It’s disconcerting, being a salaried mission co-worker living in Port-au-Prince. I awaken each day to the sound of the air conditioning turning off. I’m well rested and safe. Young women scurry quietly around the lodge making breakfast, wiping down floors and railings. Outside the lodge balcony, I hear the sounds of a rooster here or there, a child cries, workers chant as they walk up and down the mostly paved roads looking for employment opportunities.
Breakfast is delicious. Sometimes it is scrambled eggs with onion and pepper and yummy local spices, lightly toasted bread with grapefruit preserves and freshly sliced mango and melon. Other times it’s perfectly fried pancakes or French toast. The coffee always is hot and ready to drink. You also have a choice of a cool juice and, of course, iced water, Culligan water, the bottled kind that weak-stomached foreigners can consume without digestive worries.
Because I do not have regular transportation, sometimes someone has arranged to pick me up to take me shopping, out on errands or to church. One friend who lives here picked me up and took me out to a coffee shop! Think of Starbucks without the Starbucks brand. Wireless, cute little tables, pastries and a variety of hot and cold drinks.
A wide balcony at the front of the lodge looks out over the upper middle class neighborhood, but the workers who travel through on foot or in beat-up vehicles aren’t so fortunate. There’s an air of frustration among them: the fruit sellers, the bored un- or under-employed. It’s not so safe in the streets, even here.
But it is on my walks and rides around the city that I feel the disconnect. Though there is construction ongoing — Delmas 75 where I am staying and where I will live — is being improved, which means travel by car is often delayed and the flagman we’re accustomed to in the States isn’t working. If you see someone there to direct you, it’s often a passerby or even the guy on the front-end loader moving equipment. It’s catch-as-catch-can around these parts.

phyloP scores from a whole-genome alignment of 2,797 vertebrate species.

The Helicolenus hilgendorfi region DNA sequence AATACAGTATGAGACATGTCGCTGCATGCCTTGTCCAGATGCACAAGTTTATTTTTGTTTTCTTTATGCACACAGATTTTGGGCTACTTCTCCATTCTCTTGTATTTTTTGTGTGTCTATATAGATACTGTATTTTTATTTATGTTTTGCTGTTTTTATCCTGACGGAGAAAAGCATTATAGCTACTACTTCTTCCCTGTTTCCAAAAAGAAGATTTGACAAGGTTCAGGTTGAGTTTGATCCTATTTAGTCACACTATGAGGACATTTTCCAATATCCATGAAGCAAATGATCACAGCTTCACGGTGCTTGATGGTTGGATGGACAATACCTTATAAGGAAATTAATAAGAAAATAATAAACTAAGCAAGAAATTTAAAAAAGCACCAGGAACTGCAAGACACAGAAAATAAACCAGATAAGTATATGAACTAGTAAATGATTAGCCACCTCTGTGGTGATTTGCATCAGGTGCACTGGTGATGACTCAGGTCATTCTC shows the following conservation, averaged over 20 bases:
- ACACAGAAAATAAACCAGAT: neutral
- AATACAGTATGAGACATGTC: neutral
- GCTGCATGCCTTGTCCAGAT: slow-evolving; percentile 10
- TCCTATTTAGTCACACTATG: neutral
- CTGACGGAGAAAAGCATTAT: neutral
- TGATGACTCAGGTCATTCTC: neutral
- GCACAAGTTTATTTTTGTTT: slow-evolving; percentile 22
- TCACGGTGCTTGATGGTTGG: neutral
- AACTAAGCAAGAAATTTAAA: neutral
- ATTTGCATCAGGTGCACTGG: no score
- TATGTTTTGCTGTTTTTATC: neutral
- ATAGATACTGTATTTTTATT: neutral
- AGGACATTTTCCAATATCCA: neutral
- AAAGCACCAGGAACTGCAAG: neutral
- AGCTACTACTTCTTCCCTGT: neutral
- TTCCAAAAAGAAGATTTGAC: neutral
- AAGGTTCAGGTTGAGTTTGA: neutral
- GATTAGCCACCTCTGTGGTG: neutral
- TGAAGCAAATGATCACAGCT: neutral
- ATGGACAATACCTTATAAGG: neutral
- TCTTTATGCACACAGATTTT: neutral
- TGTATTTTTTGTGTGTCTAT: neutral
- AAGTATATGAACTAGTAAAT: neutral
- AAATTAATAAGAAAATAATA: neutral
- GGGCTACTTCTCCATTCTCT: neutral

But get too far off the main roads and travel is rocky and dusty. Narrow roads connect neighborhoods. Hills are everywhere, steep and difficult to traverse, even in well built, four-wheel-drive trucks. Passengers bounce around while the driver holds on tight to the steering wheels.
Many, many swift and silent prayers are said.
And when I’m not girding myself from being tossed like a ragdoll and can look out the windows, I see that other part of Port-au-Prince, the part you see on the nightly news. The tent camps that arose after the Jan. 12, 2010 earthquake are being reduced, but the residents haven’t moved up far. Many thousands now inhabit other camps in ragged homes, poorly built “stick” homes covered with rusted corrugated tin and old tarps.
The houses wear the tired look of overuse, and so do the people.
Dust is everywhere, but yet palm trees blow in the breeze. Point your gaze to the sky and you might be fooled into thinking you’re at the Caribbean resort we Americans are so much more familiar with.
It’s funny, the things I think of when I travel to different parts of this city. In 2002, I traveled to Antigua. As we often do, my friend Kay and I got out of the resort to see the countryside. We saw where most Antiguans live, peering at their small, cement homes located too close to the city streets. And inside, I could see the bright colors of the decorations. I determined then that I would have a Caribbean home — decorating with primary colors and beautiful, bright art. That never happened in the States, but now is my time.
In these camps I drove through on Sunday afternoon, there is a feeling of permanence, as if the residents are settled into this reality. Some of the canopies over the “homes” have been scalloped into a pretty design. Other designs have been cut through the tarps to serve as a window. There is a measure of style even in the deepest poverty.
Such poverty won’t be my reality, but it will never be far from me. The danger will be in how I attune my heart to what I can do to alleviate suffering, and what I will not be able to do. This will be a great challenge for me while I am here.